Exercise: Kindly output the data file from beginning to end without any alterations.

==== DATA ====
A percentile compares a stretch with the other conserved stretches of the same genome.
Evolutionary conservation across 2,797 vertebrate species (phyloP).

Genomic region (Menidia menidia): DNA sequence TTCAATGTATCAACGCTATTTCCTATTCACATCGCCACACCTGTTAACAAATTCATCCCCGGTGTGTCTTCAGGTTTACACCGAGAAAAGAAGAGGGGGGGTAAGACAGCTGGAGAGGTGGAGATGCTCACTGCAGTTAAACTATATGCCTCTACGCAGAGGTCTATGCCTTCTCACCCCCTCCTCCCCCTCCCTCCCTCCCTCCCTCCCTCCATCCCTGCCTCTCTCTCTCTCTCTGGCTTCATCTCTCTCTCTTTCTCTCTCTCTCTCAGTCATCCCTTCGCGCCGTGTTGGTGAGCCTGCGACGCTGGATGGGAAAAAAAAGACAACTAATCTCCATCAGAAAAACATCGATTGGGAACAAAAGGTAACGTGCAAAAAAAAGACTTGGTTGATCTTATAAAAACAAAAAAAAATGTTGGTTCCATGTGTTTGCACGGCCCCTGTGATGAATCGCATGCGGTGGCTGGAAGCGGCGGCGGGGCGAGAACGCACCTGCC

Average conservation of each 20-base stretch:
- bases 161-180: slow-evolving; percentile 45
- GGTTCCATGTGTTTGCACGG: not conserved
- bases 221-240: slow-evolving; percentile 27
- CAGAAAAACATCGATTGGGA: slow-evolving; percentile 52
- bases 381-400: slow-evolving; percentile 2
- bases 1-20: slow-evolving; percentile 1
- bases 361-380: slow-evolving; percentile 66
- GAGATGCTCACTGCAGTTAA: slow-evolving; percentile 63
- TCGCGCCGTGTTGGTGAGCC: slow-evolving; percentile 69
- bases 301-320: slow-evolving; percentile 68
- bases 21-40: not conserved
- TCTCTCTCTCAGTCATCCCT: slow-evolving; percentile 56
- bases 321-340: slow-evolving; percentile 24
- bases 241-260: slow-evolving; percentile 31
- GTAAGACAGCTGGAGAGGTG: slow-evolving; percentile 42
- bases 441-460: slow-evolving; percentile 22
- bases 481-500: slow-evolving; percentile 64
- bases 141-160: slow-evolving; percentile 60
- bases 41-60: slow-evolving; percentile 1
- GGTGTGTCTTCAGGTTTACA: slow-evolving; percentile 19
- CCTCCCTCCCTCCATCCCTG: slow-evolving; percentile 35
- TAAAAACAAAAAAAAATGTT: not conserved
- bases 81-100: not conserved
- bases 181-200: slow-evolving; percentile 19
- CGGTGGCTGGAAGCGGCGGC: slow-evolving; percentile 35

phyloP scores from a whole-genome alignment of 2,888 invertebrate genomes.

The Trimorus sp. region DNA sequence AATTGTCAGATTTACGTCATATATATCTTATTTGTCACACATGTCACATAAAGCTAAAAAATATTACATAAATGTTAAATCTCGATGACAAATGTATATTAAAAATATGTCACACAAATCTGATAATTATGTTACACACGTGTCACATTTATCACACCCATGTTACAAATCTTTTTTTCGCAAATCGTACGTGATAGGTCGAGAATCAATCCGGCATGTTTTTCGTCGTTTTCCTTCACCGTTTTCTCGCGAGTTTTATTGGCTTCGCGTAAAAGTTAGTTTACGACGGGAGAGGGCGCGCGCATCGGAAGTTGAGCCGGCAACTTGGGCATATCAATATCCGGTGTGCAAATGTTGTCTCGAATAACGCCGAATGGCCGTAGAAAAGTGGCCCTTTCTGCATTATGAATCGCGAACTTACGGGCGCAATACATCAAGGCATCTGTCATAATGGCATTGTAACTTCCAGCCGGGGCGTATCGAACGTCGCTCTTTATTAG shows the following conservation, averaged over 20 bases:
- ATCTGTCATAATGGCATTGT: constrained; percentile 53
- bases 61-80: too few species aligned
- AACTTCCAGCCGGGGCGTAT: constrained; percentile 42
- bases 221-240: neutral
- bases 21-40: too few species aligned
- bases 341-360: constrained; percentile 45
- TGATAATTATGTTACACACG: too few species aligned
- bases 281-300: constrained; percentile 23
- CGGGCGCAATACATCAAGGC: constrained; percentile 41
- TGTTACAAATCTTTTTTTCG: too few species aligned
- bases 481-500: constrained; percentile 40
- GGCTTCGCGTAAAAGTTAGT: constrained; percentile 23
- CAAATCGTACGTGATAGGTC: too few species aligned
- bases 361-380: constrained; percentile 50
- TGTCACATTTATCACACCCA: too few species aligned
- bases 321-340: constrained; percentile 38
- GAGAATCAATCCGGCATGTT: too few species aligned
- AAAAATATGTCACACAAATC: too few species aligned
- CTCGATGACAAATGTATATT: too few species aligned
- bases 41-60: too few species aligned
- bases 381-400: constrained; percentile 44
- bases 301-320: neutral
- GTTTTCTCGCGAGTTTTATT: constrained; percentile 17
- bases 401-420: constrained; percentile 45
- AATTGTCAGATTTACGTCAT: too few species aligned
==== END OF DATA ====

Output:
A percentile compares a stretch with the other conserved stretches of the same genome.
Evolutionary conservation across 2,797 vertebrate species (phyloP).

Genomic region (Menidia menidia): DNA sequence TTCAATGTATCAACGCTATTTCCTATTCACATCGCCACACCTGTTAACAAATTCATCCCCGGTGTGTCTTCAGGTTTACACCGAGAAAAGAAGAGGGGGGGTAAGACAGCTGGAGAGGTGGAGATGCTCACTGCAGTTAAACTATATGCCTCTACGCAGAGGTCTATGCCTTCTCACCCCCTCCTCCCCCTCCCTCCCTCCCTCCCTCCCTCCATCCCTGCCTCTCTCTCTCTCTCTGGCTTCATCTCTCTCTCTTTCTCTCTCTCTCTCAGTCATCCCTTCGCGCCGTGTTGGTGAGCCTGCGACGCTGGATGGGAAAAAAAAGACAACTAATCTCCATCAGAAAAACATCGATTGGGAACAAAAGGTAACGTGCAAAAAAAAGACTTGGTTGATCTTATAAAAACAAAAAAAAATGTTGGTTCCATGTGTTTGCACGGCCCCTGTGATGAATCGCATGCGGTGGCTGGAAGCGGCGGCGGGGCGAGAACGCACCTGCC

Average conservation of each 20-base stretch:
- bases 161-180: slow-evolving; percentile 45
- GGTTCCATGTGTTTGCACGG: not conserved
- bases 221-240: slow-evolving; percentile 27
- CAGAAAAACATCGATTGGGA: slow-evolving; percentile 52
- bases 381-400: slow-evolving; percentile 2
- bases 1-20: slow-evolving; percentile 1
- bases 361-380: slow-evolving; percentile 66
- GAGATGCTCACTGCAGTTAA: slow-evolving; percentile 63
- TCGCGCCGTGTTGGTGAGCC: slow-evolving; percentile 69
- bases 301-320: slow-evolving; percentile 68
- bases 21-40: not conserved
- TCTCTCTCTCAGTCATCCCT: slow-evolving; percentile 56
- bases 321-340: slow-evolving; percentile 24
- bases 241-260: slow-evolving; percentile 31
- GTAAGACAGCTGGAGAGGTG: slow-evolving; percentile 42
- bases 441-460: slow-evolving; percentile 22
- bases 481-500: slow-evolving; percentile 64
- bases 141-160: slow-evolving; percentile 60
- bases 41-60: slow-evolving; percentile 1
- GGTGTGTCTTCAGGTTTACA: slow-evolving; percentile 19
- CCTCCCTCCCTCCATCCCTG: slow-evolving; percentile 35
- TAAAAACAAAAAAAAATGTT: not conserved
- bases 81-100: not conserved
- bases 181-200: slow-evolving; percentile 19
- CGGTGGCTGGAAGCGGCGGC: slow-evolving; percentile 35

phyloP scores from a whole-genome alignment of 2,888 invertebrate genomes.

The Trimorus sp. region DNA sequence AATTGTCAGATTTACGTCATATATATCTTATTTGTCACACATGTCACATAAAGCTAAAAAATATTACATAAATGTTAAATCTCGATGACAAATGTATATTAAAAATATGTCACACAAATCTGATAATTATGTTACACACGTGTCACATTTATCACACCCATGTTACAAATCTTTTTTTCGCAAATCGTACGTGATAGGTCGAGAATCAATCCGGCATGTTTTTCGTCGTTTTCCTTCACCGTTTTCTCGCGAGTTTTATTGGCTTCGCGTAAAAGTTAGTTTACGACGGGAGAGGGCGCGCGCATCGGAAGTTGAGCCGGCAACTTGGGCATATCAATATCCGGTGTGCAAATGTTGTCTCGAATAACGCCGAATGGCCGTAGAAAAGTGGCCCTTTCTGCATTATGAATCGCGAACTTACGGGCGCAATACATCAAGGCATCTGTCATAATGGCATTGTAACTTCCAGCCGGGGCGTATCGAACGTCGCTCTTTATTAG shows the following conservation, averaged over 20 bases:
- ATCTGTCATAATGGCATTGT: constrained; percentile 53
- bases 61-80: too few species aligned
- AACTTCCAGCCGGGGCGTAT: constrained; percentile 42
- bases 221-240: neutral
- bases 21-40: too few species aligned
- bases 341-360: constrained; percentile 45
- TGATAATTATGTTACACACG: too few species aligned
- bases 281-300: constrained; percentile 23
- CGGGCGCAATACATCAAGGC: constrained; percentile 41
- TGTTACAAATCTTTTTTTCG: too few species aligned
- bases 481-500: constrained; percentile 40
- GGCTTCGCGTAAAAGTTAGT: constrained; percentile 23
- CAAATCGTACGTGATAGGTC: too few species aligned
- bases 361-380: constrained; percentile 50
- TGTCACATTTATCACACCCA: too few species aligned
- bases 321-340: constrained; percentile 38
- GAGAATCAATCCGGCATGTT: too few species aligned
- AAAAATATGTCACACAAATC: too few species aligned
- CTCGATGACAAATGTATATT: too few species aligned
- bases 41-60: too few species aligned
- bases 381-400: constrained; percentile 44
- bases 301-320: neutral
- GTTTTCTCGCGAGTTTTATT: constrained; percentile 17
- bases 401-420: constrained; percentile 45
- AATTGTCAGATTTACGTCAT: too few species aligned